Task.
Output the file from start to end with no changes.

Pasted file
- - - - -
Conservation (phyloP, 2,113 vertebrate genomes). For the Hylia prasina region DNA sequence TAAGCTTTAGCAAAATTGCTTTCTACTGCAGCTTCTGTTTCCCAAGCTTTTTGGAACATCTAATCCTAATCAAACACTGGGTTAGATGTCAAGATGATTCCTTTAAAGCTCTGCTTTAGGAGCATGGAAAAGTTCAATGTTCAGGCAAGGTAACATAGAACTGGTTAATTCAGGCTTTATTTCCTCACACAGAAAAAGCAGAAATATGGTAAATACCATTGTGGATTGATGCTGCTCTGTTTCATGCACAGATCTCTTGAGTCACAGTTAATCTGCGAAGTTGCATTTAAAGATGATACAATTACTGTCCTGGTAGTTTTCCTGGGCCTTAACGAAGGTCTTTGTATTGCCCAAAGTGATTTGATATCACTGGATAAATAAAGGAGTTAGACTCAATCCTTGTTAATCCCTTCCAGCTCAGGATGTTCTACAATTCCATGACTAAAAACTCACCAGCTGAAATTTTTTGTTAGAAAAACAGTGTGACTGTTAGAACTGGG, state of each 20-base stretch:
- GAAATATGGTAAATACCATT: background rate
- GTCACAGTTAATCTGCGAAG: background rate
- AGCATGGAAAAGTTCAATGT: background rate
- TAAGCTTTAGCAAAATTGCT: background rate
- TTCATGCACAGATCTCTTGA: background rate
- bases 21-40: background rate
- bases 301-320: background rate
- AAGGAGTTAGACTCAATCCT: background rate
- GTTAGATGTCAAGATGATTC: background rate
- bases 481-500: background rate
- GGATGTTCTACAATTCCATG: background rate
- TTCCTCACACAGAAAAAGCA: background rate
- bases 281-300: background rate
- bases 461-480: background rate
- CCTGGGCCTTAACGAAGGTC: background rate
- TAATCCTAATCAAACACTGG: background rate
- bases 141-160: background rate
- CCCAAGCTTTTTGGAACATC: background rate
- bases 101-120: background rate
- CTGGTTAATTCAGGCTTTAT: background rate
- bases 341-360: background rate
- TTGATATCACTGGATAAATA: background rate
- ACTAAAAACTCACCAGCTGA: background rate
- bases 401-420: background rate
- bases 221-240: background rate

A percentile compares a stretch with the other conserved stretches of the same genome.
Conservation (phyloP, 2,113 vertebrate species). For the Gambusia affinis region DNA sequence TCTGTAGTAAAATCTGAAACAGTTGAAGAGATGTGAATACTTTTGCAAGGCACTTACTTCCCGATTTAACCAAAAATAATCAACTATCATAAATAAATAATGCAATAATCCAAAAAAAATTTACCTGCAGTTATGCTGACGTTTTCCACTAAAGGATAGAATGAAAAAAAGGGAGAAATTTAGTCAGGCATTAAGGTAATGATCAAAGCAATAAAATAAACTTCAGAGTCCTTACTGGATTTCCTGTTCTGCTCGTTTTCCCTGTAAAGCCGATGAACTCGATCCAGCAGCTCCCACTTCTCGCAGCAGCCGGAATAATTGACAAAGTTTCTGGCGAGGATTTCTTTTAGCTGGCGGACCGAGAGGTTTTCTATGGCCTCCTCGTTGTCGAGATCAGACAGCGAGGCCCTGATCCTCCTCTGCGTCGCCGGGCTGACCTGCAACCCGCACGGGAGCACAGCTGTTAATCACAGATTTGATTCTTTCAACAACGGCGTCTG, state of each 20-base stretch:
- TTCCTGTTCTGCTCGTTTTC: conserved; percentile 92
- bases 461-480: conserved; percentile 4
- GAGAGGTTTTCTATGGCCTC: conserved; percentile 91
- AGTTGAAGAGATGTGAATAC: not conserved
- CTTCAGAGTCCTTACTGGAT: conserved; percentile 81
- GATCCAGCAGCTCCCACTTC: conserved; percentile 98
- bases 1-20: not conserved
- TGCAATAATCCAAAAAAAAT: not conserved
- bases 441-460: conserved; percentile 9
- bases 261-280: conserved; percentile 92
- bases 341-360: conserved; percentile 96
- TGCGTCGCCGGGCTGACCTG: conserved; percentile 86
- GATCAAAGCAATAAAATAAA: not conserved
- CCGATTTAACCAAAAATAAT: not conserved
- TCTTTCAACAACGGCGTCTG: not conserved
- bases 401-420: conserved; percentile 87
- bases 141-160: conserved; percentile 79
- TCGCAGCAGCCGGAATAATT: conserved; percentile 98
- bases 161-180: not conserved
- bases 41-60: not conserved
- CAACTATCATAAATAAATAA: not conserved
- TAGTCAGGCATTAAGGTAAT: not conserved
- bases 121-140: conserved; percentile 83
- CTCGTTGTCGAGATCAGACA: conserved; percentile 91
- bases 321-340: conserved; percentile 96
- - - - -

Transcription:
Conservation (phyloP, 2,113 vertebrate genomes). For the Hylia prasina region DNA sequence TAAGCTTTAGCAAAATTGCTTTCTACTGCAGCTTCTGTTTCCCAAGCTTTTTGGAACATCTAATCCTAATCAAACACTGGGTTAGATGTCAAGATGATTCCTTTAAAGCTCTGCTTTAGGAGCATGGAAAAGTTCAATGTTCAGGCAAGGTAACATAGAACTGGTTAATTCAGGCTTTATTTCCTCACACAGAAAAAGCAGAAATATGGTAAATACCATTGTGGATTGATGCTGCTCTGTTTCATGCACAGATCTCTTGAGTCACAGTTAATCTGCGAAGTTGCATTTAAAGATGATACAATTACTGTCCTGGTAGTTTTCCTGGGCCTTAACGAAGGTCTTTGTATTGCCCAAAGTGATTTGATATCACTGGATAAATAAAGGAGTTAGACTCAATCCTTGTTAATCCCTTCCAGCTCAGGATGTTCTACAATTCCATGACTAAAAACTCACCAGCTGAAATTTTTTGTTAGAAAAACAGTGTGACTGTTAGAACTGGG, state of each 20-base stretch:
- GAAATATGGTAAATACCATT: background rate
- GTCACAGTTAATCTGCGAAG: background rate
- AGCATGGAAAAGTTCAATGT: background rate
- TAAGCTTTAGCAAAATTGCT: background rate
- TTCATGCACAGATCTCTTGA: background rate
- bases 21-40: background rate
- bases 301-320: background rate
- AAGGAGTTAGACTCAATCCT: background rate
- GTTAGATGTCAAGATGATTC: background rate
- bases 481-500: background rate
- GGATGTTCTACAATTCCATG: background rate
- TTCCTCACACAGAAAAAGCA: background rate
- bases 281-300: background rate
- bases 461-480: background rate
- CCTGGGCCTTAACGAAGGTC: background rate
- TAATCCTAATCAAACACTGG: background rate
- bases 141-160: background rate
- CCCAAGCTTTTTGGAACATC: background rate
- bases 101-120: background rate
- CTGGTTAATTCAGGCTTTAT: background rate
- bases 341-360: background rate
- TTGATATCACTGGATAAATA: background rate
- ACTAAAAACTCACCAGCTGA: background rate
- bases 401-420: background rate
- bases 221-240: background rate

A percentile compares a stretch with the other conserved stretches of the same genome.
Conservation (phyloP, 2,113 vertebrate species). For the Gambusia affinis region DNA sequence TCTGTAGTAAAATCTGAAACAGTTGAAGAGATGTGAATACTTTTGCAAGGCACTTACTTCCCGATTTAACCAAAAATAATCAACTATCATAAATAAATAATGCAATAATCCAAAAAAAATTTACCTGCAGTTATGCTGACGTTTTCCACTAAAGGATAGAATGAAAAAAAGGGAGAAATTTAGTCAGGCATTAAGGTAATGATCAAAGCAATAAAATAAACTTCAGAGTCCTTACTGGATTTCCTGTTCTGCTCGTTTTCCCTGTAAAGCCGATGAACTCGATCCAGCAGCTCCCACTTCTCGCAGCAGCCGGAATAATTGACAAAGTTTCTGGCGAGGATTTCTTTTAGCTGGCGGACCGAGAGGTTTTCTATGGCCTCCTCGTTGTCGAGATCAGACAGCGAGGCCCTGATCCTCCTCTGCGTCGCCGGGCTGACCTGCAACCCGCACGGGAGCACAGCTGTTAATCACAGATTTGATTCTTTCAACAACGGCGTCTG, state of each 20-base stretch:
- TTCCTGTTCTGCTCGTTTTC: conserved; percentile 92
- bases 461-480: conserved; percentile 4
- GAGAGGTTTTCTATGGCCTC: conserved; percentile 91
- AGTTGAAGAGATGTGAATAC: not conserved
- CTTCAGAGTCCTTACTGGAT: conserved; percentile 81
- GATCCAGCAGCTCCCACTTC: conserved; percentile 98
- bases 1-20: not conserved
- TGCAATAATCCAAAAAAAAT: not conserved
- bases 441-460: conserved; percentile 9
- bases 261-280: conserved; percentile 92
- bases 341-360: conserved; percentile 96
- TGCGTCGCCGGGCTGACCTG: conserved; percentile 86
- GATCAAAGCAATAAAATAAA: not conserved
- CCGATTTAACCAAAAATAAT: not conserved
- TCTTTCAACAACGGCGTCTG: not conserved
- bases 401-420: conserved; percentile 87
- bases 141-160: conserved; percentile 79
- TCGCAGCAGCCGGAATAATT: conserved; percentile 98
- bases 161-180: not conserved
- bases 41-60: not conserved
- CAACTATCATAAATAAATAA: not conserved
- TAGTCAGGCATTAAGGTAAT: not conserved
- bases 121-140: conserved; percentile 83
- CTCGTTGTCGAGATCAGACA: conserved; percentile 91
- bases 321-340: conserved; percentile 96